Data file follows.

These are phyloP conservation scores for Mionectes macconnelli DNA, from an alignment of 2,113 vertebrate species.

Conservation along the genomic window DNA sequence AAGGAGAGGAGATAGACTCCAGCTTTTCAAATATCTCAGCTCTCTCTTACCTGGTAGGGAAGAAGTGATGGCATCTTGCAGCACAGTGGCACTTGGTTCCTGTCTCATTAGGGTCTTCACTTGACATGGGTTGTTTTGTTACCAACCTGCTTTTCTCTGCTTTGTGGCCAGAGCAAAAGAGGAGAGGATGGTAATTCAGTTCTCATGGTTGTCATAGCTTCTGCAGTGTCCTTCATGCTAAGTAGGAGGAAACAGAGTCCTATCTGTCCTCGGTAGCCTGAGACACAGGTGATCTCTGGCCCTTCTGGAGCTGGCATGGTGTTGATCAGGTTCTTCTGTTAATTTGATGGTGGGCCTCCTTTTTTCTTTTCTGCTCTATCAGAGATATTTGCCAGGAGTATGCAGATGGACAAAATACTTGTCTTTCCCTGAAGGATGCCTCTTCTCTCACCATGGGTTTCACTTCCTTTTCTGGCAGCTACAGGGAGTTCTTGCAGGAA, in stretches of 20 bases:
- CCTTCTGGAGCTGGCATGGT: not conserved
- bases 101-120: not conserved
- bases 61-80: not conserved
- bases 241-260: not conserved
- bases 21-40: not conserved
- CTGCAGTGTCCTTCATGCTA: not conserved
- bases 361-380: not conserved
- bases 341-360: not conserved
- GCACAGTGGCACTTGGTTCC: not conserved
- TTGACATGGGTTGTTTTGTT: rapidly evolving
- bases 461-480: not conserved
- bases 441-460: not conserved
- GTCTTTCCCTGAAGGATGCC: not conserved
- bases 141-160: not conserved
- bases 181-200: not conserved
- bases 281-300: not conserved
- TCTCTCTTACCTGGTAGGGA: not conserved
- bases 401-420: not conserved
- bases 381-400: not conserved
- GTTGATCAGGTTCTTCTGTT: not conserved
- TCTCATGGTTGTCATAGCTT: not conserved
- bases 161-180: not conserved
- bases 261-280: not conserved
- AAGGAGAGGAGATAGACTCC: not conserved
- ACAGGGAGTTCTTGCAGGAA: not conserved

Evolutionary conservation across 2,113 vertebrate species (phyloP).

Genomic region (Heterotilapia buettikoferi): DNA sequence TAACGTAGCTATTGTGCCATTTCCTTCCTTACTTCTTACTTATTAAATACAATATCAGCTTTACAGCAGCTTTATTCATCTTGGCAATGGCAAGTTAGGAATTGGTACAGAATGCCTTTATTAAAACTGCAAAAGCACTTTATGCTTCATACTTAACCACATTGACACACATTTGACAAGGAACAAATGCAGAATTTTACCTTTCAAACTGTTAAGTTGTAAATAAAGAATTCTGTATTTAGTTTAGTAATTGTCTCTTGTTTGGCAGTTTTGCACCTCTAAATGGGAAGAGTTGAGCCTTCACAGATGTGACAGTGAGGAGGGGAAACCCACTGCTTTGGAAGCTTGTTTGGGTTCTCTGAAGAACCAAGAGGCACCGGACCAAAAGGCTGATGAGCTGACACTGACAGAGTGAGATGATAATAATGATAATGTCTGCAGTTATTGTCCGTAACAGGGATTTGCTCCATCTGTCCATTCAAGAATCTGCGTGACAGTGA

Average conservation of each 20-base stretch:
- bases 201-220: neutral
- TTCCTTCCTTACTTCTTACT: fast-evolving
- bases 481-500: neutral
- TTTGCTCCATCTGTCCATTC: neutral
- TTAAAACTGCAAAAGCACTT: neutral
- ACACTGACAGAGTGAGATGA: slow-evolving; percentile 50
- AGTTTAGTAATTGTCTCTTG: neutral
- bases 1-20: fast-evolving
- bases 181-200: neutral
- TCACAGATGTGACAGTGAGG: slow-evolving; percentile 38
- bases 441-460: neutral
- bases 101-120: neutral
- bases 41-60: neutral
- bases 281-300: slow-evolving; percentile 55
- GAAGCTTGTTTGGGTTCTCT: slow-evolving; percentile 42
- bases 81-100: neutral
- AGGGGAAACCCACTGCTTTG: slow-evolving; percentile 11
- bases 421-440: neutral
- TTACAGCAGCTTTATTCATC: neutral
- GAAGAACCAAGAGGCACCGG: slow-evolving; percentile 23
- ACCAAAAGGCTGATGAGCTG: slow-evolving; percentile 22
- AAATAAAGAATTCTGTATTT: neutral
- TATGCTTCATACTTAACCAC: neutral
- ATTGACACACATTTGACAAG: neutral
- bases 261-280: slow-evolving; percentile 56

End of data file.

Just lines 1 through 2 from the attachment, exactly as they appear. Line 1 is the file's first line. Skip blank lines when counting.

These are phyloP conservation scores for Mionectes macconnelli DNA, from an alignment of 2,113 vertebrate species.

Conservation along the genomic window DNA sequence AAGGAGAGGAGATAGACTCCAGCTTTTCAAATATCTCAGCTCTCTCTTACCTGGTAGGGAAGAAGTGATGGCATCTTGCAGCACAGTGGCACTTGGTTCCTGTCTCATTAGGGTCTTCACTTGACATGGGTTGTTTTGTTACCAACCTGCTTTTCTCTGCTTTGTGGCCAGAGCAAAAGAGGAGAGGATGGTAATTCAGTTCTCATGGTTGTCATAGCTTCTGCAGTGTCCTTCATGCTAAGTAGGAGGAAACAGAGTCCTATCTGTCCTCGGTAGCCTGAGACACAGGTGATCTCTGGCCCTTCTGGAGCTGGCATGGTGTTGATCAGGTTCTTCTGTTAATTTGATGGTGGGCCTCCTTTTTTCTTTTCTGCTCTATCAGAGATATTTGCCAGGAGTATGCAGATGGACAAAATACTTGTCTTTCCCTGAAGGATGCCTCTTCTCTCACCATGGGTTTCACTTCCTTTTCTGGCAGCTACAGGGAGTTCTTGCAGGAA, in stretches of 20 bases: